The critical analysis of the data in the light of literature (Jain, 1991; Kirtikar and Basu, 1935) resulted the formation of drugs and mode of administration for 3 drug yielding plants were recorded first time, hence indicated with asterisk. The comprehensive data is provided to indicate the distribution of various groups of compounds in the respective solvent extracts. The fractionation and characterization of active principle involved in healing property is being attempted in the laboratory. 

 

ACKNOWLEDGEMENTS   

               The authors are thankful to the conservator of forests and other officials of Andhra Pradesh forestry for permission and help during exploration trips.

 

REFERENCES

.

Amarasingham, P.P., Bisset,N.G., Millard, P.H. and Woods, M.C. 1964. Phytochemical survey of Malaya part III. Alkaloids and Saponins. Economic Taxonomic Botany 18: 270 – 278.

 

Amor, E.C, Villasenor, I.M, Ghayar, M.N, Gialni, A.H and Choudhary, M.I. 2005. Spasmolytic flavonoids from Syzygium samarangense (Blume) Merr. & L.M. Perr. Z.Naturforsch (C). 60: 67 – 71.

 

Barnard, D.L., J.H. Huffman, L.R. Meyerson and R.W. Sidwell. 1993. Mode of inhibition of respiratory syncytial virus by a plant flavonoid. Chemotherapy 39: 212 – 127.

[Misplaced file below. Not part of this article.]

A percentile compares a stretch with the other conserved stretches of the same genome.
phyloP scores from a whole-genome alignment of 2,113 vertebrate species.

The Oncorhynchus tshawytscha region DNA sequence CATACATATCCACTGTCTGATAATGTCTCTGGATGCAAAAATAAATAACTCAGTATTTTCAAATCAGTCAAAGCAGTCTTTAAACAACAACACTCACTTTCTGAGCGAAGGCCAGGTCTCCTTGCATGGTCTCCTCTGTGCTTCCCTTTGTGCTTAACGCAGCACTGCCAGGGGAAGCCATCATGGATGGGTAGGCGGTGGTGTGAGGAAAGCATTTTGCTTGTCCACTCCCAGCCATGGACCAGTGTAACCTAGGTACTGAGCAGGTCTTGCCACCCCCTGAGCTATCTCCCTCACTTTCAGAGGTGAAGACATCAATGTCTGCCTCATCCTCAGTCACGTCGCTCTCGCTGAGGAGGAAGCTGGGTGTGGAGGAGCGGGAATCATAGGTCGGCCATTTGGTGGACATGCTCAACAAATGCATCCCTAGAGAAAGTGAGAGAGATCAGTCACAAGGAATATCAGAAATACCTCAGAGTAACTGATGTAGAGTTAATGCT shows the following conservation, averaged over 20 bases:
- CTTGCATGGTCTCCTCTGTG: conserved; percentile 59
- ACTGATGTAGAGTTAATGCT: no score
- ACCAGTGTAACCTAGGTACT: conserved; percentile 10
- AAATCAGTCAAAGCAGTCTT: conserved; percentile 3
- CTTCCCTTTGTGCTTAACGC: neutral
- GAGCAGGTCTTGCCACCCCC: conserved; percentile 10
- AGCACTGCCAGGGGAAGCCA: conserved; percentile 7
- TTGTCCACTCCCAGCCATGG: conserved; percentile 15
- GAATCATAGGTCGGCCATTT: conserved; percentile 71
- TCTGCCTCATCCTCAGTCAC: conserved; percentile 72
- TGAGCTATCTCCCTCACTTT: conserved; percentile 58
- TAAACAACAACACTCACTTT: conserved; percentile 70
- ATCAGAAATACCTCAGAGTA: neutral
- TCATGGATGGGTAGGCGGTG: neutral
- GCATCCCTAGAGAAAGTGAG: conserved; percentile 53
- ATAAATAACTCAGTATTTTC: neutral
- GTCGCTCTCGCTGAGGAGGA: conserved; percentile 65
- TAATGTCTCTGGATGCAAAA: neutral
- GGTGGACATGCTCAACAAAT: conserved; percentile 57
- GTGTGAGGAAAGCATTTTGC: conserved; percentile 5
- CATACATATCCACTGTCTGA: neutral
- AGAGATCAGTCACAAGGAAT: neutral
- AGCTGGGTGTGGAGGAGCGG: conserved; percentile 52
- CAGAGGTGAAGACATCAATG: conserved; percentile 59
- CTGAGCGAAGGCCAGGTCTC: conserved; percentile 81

Das, A.K. and Bhattacharjee, A.K. 1970. A systematic approach to phytochemical screening. Tropical Science 12: 54 – 58.

        

Fernandez, M.A., Garcia, M.D. and Saenz, M.T. 1996. Antibacterial activity of the phenolic acids fraction of Scrophularia frutescens and S. sambusifolia. Journal of Ethnopharmacology 53: 11 – 14.

 

Gamble, J.S., 1915 – 35. Flora of Presidency of Madras.  Vol. I – III .  BSI.  Calcutta.

 

Gibbs RD. 1974. Chemotaxonomy of flowering plants, I-IV. Montreal and London.

 

Harborne, J.B.1991. Phytochemical methods. Chapman and Hall, London.

 

Hoult, J.R.S. and Paya, M. 1996.Pharmacological and biochemical actions of simple Coumarins: natural products with therapeutic potential. General Pharmacology 27: 713 – 722.

 

Jain, S. K. 1991. Dictionary of Folk Medicine and Ethnobotany. Deep Publication  New Delhi.

 

Kirtikar, K.R. and B.D.  Basu, 1935. Indian Medicinal Plants. Vol. I - IV International book distributors, Dehra Dun.  

           

Reddy, K.N. 2008. Ethnobotany of Andhra Pradesh. A Review. Ethnobotanical leaf lets 12: 305 – 310.

 

Toda, M., Okubo, S., Ohnishi, R and Shimamura, T. 1989. Antibacterial and bactericidal activity of Japanese green tea. Japanese Journal of bacteriology 45: 561 – 566.

 

Venkata Raju, R.R. and T. Pullaiah . 1995. Flora of Kurnool. Bishen Singh Mahendra Pal Singh. Dehra Dun.